Health First Pharmacy to expand sterile compounding services

[caption id="attachment_58569" align="alignright" width="288" caption="Health First Pharmacy's current location at 9070 Windsor Rd."][/caption]

WINDSOR -- Health First Pharmacy in Windsor is planning to relocate and expand its operations, which will enable it to add sterile compounding services, making it the second such pharmacy in Sonoma County to target drug shortages faced by health care providers by offering custom-made prescriptions.

The integrative and compounding pharmacy is currently in 1,330 square feet at 9070 Windsor Rd. In the next six to 12 months, though, the pharmacy hopes to move into some 2,350 square feet of space across the street, in two properties that were purchased recently, according to owner Mark Burger. The two new spaces -- at 975 square feet and 1,375 square feet, respectively -- are adjacent to one another and the plan is to knock down the wall and combine the locations into one, Mr. Burger said.

The new space will permit Health First to add a clean room, where sterile compounding can take place, and a non sterile lab. The retail operation will also be moved into the new space, Mr. Burger said, adding that the increased capacity will allow the pharmacy to take on more orders to its already busy line of custom-made drugs for doctors and patients.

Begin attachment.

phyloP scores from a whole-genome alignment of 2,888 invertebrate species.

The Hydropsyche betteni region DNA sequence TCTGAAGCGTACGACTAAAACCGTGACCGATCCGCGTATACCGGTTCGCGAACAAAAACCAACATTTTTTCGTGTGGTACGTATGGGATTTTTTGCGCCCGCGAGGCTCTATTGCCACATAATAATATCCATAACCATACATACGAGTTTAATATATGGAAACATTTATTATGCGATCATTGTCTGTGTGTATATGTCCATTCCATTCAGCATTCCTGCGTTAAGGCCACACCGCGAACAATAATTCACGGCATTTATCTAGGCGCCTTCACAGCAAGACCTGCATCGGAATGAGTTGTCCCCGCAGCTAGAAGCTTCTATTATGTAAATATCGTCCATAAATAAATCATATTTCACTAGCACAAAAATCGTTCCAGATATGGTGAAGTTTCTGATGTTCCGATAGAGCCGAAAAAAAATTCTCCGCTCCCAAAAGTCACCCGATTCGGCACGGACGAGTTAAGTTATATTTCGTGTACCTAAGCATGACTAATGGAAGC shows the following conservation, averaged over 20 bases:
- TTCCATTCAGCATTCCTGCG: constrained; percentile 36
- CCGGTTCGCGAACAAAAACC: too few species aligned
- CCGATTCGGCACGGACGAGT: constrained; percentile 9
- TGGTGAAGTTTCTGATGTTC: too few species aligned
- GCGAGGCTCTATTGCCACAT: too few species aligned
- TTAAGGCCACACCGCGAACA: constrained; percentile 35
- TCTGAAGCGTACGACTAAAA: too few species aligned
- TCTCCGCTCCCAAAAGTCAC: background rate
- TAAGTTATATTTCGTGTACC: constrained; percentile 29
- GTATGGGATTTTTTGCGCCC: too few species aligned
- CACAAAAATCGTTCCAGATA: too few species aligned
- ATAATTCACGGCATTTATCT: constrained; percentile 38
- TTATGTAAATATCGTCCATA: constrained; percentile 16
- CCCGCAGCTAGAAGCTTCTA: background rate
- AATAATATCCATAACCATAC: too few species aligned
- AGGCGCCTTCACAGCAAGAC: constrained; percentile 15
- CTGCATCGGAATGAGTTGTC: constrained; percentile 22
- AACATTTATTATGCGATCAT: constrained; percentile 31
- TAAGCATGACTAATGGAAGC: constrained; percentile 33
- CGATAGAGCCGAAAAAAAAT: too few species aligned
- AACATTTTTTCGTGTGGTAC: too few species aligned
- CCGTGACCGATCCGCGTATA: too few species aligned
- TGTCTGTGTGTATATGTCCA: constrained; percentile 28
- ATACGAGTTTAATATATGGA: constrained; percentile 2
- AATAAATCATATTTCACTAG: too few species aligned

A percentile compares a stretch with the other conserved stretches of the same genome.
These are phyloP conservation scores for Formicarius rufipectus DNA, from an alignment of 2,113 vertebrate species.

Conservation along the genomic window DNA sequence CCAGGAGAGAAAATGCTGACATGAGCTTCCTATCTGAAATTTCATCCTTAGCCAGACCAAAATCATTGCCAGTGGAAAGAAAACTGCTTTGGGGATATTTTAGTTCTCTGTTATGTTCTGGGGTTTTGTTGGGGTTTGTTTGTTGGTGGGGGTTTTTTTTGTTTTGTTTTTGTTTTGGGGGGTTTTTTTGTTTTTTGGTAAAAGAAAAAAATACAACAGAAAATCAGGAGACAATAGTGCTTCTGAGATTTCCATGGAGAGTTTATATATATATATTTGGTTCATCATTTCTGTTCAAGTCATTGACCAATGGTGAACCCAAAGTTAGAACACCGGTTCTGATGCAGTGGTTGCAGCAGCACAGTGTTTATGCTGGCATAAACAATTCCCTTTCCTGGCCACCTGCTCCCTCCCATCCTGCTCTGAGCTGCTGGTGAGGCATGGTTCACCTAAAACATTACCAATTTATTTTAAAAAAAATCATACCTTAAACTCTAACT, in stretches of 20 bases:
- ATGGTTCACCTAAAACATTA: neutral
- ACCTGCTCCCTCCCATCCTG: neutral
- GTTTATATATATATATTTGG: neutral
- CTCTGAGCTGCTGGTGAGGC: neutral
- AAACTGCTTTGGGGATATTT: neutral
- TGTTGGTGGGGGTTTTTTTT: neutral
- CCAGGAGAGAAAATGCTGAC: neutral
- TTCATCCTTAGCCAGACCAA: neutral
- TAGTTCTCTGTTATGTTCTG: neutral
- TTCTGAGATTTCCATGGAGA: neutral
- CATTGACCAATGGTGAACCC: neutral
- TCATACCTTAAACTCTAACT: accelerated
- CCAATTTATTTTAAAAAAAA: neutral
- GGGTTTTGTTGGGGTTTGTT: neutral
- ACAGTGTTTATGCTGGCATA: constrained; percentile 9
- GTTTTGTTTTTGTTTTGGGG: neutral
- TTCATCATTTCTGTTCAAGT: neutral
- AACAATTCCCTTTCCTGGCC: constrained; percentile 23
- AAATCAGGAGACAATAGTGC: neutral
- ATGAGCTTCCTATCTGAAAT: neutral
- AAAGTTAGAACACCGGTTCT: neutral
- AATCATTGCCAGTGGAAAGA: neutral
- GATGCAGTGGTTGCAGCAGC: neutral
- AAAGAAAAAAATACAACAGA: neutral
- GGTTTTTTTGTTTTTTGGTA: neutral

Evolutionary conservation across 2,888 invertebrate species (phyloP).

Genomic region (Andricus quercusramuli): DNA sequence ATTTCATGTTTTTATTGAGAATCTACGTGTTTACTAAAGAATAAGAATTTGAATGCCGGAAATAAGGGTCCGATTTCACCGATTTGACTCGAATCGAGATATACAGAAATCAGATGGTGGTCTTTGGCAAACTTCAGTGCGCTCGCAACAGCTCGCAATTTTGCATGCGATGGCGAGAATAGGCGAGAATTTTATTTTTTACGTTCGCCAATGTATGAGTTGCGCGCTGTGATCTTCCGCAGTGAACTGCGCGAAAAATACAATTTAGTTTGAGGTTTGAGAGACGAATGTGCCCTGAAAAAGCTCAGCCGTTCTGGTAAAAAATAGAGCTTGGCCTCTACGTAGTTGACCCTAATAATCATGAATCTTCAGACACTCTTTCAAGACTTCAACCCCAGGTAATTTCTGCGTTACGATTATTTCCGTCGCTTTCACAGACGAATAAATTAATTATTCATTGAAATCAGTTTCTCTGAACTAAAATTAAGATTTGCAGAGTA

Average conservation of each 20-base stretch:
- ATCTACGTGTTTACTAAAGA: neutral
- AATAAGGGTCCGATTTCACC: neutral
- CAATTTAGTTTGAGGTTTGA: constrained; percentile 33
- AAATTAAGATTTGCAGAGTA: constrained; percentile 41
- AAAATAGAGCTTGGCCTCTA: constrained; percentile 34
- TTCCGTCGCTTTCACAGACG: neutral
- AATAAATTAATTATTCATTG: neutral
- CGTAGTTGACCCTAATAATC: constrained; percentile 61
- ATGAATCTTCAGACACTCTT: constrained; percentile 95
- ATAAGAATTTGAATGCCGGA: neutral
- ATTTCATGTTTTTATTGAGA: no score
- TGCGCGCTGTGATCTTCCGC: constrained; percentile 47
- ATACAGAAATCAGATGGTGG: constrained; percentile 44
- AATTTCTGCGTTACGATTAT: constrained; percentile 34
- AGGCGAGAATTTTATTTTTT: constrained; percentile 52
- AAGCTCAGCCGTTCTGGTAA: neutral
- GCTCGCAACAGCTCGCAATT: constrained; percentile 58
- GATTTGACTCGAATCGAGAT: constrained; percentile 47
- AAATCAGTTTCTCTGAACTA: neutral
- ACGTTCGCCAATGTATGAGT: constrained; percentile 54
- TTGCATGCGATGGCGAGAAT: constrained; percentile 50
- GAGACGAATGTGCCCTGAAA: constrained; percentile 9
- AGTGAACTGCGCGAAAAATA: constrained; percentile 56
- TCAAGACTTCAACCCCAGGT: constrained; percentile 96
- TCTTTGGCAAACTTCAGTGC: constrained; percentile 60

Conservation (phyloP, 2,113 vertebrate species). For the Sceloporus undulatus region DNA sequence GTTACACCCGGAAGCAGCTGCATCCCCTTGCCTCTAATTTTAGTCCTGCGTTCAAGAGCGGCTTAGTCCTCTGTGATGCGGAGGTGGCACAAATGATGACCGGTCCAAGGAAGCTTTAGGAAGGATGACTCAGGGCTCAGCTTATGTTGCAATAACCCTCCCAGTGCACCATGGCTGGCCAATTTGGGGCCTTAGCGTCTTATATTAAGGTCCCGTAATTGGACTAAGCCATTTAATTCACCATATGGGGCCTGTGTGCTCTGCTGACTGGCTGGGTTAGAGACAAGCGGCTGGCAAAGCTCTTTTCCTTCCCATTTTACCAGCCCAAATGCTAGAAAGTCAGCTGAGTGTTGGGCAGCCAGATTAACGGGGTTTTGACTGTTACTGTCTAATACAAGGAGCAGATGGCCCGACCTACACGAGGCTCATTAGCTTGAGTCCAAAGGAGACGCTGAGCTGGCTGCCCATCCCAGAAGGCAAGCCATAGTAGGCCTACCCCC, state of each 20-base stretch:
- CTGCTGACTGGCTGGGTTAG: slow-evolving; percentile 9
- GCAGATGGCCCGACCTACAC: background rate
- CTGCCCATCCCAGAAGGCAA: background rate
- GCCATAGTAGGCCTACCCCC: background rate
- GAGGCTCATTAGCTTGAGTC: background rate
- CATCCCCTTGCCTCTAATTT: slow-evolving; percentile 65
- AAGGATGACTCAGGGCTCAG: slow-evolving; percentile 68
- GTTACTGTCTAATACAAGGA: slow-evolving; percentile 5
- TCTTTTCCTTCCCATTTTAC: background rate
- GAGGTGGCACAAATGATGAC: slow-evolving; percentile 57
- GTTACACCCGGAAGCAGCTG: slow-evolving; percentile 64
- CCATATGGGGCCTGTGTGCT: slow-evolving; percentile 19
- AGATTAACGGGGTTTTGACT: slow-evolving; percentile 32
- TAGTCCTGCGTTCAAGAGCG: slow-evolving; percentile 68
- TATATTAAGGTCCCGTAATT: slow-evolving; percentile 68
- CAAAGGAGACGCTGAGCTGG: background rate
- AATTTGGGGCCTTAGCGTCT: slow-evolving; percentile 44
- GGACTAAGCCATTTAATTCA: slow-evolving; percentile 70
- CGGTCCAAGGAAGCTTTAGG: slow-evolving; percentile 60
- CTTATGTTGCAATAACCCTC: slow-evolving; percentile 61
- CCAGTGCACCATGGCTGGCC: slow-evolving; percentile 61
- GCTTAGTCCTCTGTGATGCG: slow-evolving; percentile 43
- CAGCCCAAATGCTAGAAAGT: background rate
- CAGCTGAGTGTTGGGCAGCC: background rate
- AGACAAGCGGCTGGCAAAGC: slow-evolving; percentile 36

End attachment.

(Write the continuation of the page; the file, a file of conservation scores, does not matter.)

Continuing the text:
[caption id="attachment_58570" align="alignright" width="200" caption="Mark Burger"][/caption]

"We've known for some time there was a need," Mr. Burger said. "We want to fulfill that need here."

Hospitals and other providers across the region are faced with an increasing shortage of prescription drugs, including  some of the most basic medicines or ingredients used in them, such as sodium chloride. Shortages can occur for a number or reasons, including poorly manufactured drugs, or if the manufacturer simply stops making a drug because of profitability.

There are more than 200 drugs on a national shortage list, running a wide range from drugs used for anesthesia to pain killers to blood thinners and even veterinary drugs, according to the American Society of Health-System Pharmacists. Just a few years ago, the list contained a little over 100 drugs.

As long as a drug is on the national shortage list, any pharmacist is free to make and market them. If and when the shortage is over, a pharmacist can no longer manufacturer the drug.

In addition to offering sterile compounding at the new space, Mr. Burger said the pharmacy will include laboratory services for blood draws and may include room for physicians to do consultations.

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